The mathematical odds of a single celled life form, springing forth from the primordial soup, is greater than the odds of a tornado whipping through a junk-yard and leaving a fully assembled and functioning 747 in its wake. And that is just the ODDS. It doesn't ever begin to take into account the probability of such an outcome. Even with all the 13.7 billion years of the cosmos thrown in, the probability of one life form springing forth of its own accord is still ZERO. That's 0 followed by infinity. And when you factor in the randomness needed for species to evolve into more complex life forms, you must first throw away, or at least relax the laws of Physics (Entropy) and disregard the rules of logic. And then you have to multiply that by the possibility that a male and a female of the same new species had to occur at exactly the same place at exactly the same time, so that the new species can procreate (inter species relations always results in infertile offspring), and then you're talking about serious math. That's 0 followed by infinity squared.

Do I have it all wrong? Do you have another opinion?  Please don't take it personally. I'm not at odds with Jo. Just with her opinion on this particular topic.
Please stay tuned for the normal mundane rants you become accustomed to reading here. And a very special thank you to my guest today, JO at A MAJORITY OF TWO. A very interesting and entertaining Blogger.

9 comments:

Ms. Anthropy said...

Deep thinking.

Heff said...

yeah, i'm just gonna leave my opinions out of this, lol !

Jo said...

Interesting! I love philosophical debates like this, and I don't feel at all that you are taking odds with me. We could discuss this until the midnight candle burns down, but it is all a matter of faith and belief. It's not that I don't want to believe in God. I have actually seen a lot of evil perpetrated in the name of God. To me, that does not make sense.

Why don't we all go do whatever we want? To whomever we want! Because as a species, we have had to create a certain set of rules of conduct in order to survive as a species.

Mother Teresa did in fact question God's existence. She is quoted as doing so right in her book, and she doubted his existence for 50 years. She said when she thought of God all she got was emptiness and blackness. I think people misinterpret this -- not because they don't believe her, but because they don't want to believe her.

I believe there are many saintly people who don't believe in God. I have met them. I have also met pious, santimonious people who believe in God, but who are truly evil.

When I was a little girl, I went to Church every Sunday, and all my activities revolved around the Church. I sang in the choir as well. And I questioned everything. When I got married and I converted to Catholicism, the priest who was giving me instructions said to me, "You will never make a good Catholic -- you ask too many questions." *heh*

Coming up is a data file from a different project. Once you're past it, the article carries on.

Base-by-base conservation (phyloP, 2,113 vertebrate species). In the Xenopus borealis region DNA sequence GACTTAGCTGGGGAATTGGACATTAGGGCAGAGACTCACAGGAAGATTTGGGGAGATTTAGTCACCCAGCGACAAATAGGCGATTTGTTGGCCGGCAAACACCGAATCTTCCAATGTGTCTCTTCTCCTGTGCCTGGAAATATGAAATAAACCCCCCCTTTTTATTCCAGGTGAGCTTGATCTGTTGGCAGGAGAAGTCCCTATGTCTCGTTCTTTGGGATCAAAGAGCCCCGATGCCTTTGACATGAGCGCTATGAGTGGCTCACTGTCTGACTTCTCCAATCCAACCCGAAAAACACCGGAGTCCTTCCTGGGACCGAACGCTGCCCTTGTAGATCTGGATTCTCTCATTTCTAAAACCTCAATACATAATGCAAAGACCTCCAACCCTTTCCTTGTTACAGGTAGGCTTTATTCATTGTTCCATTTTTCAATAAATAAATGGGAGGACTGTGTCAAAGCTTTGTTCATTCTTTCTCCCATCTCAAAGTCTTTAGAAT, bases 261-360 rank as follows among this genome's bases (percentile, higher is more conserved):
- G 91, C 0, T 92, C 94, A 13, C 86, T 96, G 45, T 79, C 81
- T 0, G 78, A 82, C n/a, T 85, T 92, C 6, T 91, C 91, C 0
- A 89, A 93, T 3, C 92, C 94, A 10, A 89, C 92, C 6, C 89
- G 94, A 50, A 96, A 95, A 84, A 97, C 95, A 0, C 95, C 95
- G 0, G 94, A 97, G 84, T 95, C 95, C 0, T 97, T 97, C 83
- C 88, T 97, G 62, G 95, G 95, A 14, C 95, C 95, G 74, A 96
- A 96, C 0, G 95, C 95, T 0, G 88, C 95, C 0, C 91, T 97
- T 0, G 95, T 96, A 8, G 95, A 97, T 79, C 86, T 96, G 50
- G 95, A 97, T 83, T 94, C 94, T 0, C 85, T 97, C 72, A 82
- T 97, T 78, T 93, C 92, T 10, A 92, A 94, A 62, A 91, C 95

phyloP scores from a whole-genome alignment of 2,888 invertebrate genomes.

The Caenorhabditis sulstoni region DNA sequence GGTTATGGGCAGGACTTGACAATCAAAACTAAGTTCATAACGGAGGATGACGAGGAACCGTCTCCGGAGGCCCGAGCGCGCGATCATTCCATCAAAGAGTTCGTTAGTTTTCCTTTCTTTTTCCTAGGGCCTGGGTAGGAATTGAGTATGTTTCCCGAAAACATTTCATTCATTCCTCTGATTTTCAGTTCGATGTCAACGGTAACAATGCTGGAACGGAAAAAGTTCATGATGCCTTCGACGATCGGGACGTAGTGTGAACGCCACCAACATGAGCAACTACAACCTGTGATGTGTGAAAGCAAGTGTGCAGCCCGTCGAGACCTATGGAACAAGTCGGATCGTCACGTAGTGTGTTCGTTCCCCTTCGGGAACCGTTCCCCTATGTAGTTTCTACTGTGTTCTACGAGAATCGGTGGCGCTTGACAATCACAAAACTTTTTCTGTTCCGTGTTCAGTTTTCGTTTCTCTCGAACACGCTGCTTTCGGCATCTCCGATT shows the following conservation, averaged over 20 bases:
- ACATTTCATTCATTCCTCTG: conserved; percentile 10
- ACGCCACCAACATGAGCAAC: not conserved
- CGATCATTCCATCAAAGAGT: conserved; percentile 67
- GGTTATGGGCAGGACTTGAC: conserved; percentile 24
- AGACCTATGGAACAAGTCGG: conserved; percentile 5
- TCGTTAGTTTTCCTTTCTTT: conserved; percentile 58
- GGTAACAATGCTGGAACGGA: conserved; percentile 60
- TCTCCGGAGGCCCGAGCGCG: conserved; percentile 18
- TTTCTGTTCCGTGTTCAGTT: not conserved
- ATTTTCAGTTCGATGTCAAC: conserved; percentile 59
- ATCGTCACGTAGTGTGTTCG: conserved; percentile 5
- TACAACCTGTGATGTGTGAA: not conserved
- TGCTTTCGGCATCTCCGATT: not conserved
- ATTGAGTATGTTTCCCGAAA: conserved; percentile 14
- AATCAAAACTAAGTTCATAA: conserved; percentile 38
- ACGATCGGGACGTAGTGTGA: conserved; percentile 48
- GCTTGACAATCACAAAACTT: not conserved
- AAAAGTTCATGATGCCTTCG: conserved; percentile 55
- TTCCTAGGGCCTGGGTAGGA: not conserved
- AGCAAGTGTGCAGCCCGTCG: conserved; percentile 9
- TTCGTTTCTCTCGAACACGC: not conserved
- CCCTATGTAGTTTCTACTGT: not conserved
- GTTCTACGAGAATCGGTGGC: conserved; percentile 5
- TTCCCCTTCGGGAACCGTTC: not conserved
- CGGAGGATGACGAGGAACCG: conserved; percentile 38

Did God create us in his image, or did we create him in ours, because the alternative -- that we are alone -- is just to awful to contemplate? For me, I need to have more empiric proof. I want to believe in God, but... I am not able to do so just on blind faith alone.

Interesting conversation...!

Karen said...

I think none of us has the answer without some lingering doubts, no matter what side of the fence you're on. If we could all be tolerant of each other and respect each other's right to our own beliefs and way of living without judgement,... as long as no harm is done to another, live and let live. Sadly, too many of us don't have that respect for each other.

Religion can be an anchor, a safe haven, the calm in the storm, a unifying belief system that brings people together, that promotes gratitude and good deeds. It is also used as an excuse for torture, for murder, for rape, for control.
I hope someday there is peace in the hearts of all humanity, and we can truly live together as a unified species on this planet.

There's my religion.

Karen said...

I think none of us has the answer without some lingering doubts, no matter what side of the fence you're on. If we could all be tolerant of each other and respect each other's right to our own beliefs and way of living without judgement,... as long as no harm is done to another, live and let live. Sadly, too many of us don't have that respect for each other.

Religion can be an anchor, a safe haven, the calm in the storm, a unifying belief system that brings people together, that promotes gratitude and good deeds. It is also used as an excuse for torture, for murder, for rape, for control.
I hope someday there is peace in the hearts of all humanity, and we can truly live together as a unified species on this planet.

There's my religion.

Jo said...

I agree with Karen. None of us has the answer, but respect for each other's beliefs is very important. I think it's wonderful to debate these things, as long as we remember to keep our humanity.

As far as faith in something -- to answer your question -- I wonder why faith is necessary. Does lack of faith make us a bad person? Another quote of Mother Teresa:

“If I ever become a Saint—I will surely be one of “darkness.” I will continually be absent from Heaven — to lit the light of those in darkness on earth .”
—Mother Teresa of Calcutta


She is known for her good works, but if a person cannot get into Heaven "by works alone", then Mother Teresa will never get into Heaven. To quote from her book ("Come Be My Light") for the last nearly half-century of her life she felt no presence of God whatsoever — or, as the book's compiler and editor, the Rev. Brian Kolodiejchuk, writes, "neither in her heart or in the eucharist."

And yet, I believe that by any definition, Mother Teresa is a saint.

Maybe there is hope for me yet. :-)

Just telling it like it is said...

I believe that you should lead by how you live your life.,....not about how you tell others about how great you are...

Jo said...

I meant to say, also, I don't want to give you the impression that I am questioning your faith, or disputing it. I think it's wonderful when people have faith. It really does make people's lives so much better.

Maybe one day I will be one of those people...

Senorita said...

Interesting points ! I believe in God, but I don't like debating it with people, nor do I like it when people try to tell me there is no God and mock me for believing.

I just like to leave religion out of conversations.